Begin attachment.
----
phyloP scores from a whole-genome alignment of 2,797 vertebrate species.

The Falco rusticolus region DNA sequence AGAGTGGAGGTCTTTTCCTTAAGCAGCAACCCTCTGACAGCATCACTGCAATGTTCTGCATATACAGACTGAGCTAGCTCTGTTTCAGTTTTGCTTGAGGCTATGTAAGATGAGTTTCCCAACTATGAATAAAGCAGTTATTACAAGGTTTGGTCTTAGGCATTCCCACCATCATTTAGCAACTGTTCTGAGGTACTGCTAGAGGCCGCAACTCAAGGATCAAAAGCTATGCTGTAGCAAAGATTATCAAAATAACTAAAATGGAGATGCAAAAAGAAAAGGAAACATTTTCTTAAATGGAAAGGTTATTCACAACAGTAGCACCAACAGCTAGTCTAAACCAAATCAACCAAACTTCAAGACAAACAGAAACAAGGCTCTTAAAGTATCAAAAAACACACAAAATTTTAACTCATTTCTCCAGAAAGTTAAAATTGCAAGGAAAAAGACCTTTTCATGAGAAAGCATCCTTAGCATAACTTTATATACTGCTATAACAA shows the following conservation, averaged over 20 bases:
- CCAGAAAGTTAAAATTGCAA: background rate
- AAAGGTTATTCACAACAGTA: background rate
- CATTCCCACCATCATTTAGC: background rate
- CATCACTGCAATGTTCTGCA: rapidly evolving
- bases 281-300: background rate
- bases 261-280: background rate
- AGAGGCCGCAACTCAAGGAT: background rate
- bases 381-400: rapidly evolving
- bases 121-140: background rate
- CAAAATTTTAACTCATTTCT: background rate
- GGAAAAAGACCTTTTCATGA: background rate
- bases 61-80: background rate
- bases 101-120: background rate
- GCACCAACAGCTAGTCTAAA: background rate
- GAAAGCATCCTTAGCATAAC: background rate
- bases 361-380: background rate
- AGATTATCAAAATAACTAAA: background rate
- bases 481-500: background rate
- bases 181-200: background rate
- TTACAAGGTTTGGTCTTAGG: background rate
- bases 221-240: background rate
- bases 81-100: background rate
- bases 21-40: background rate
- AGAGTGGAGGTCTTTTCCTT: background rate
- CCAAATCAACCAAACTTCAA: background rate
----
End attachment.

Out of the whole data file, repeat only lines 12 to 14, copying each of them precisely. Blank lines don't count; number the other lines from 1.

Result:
- CAAAATTTTAACTCATTTCT: background rate
- GGAAAAAGACCTTTTCATGA: background rate
- bases 61-80: background rate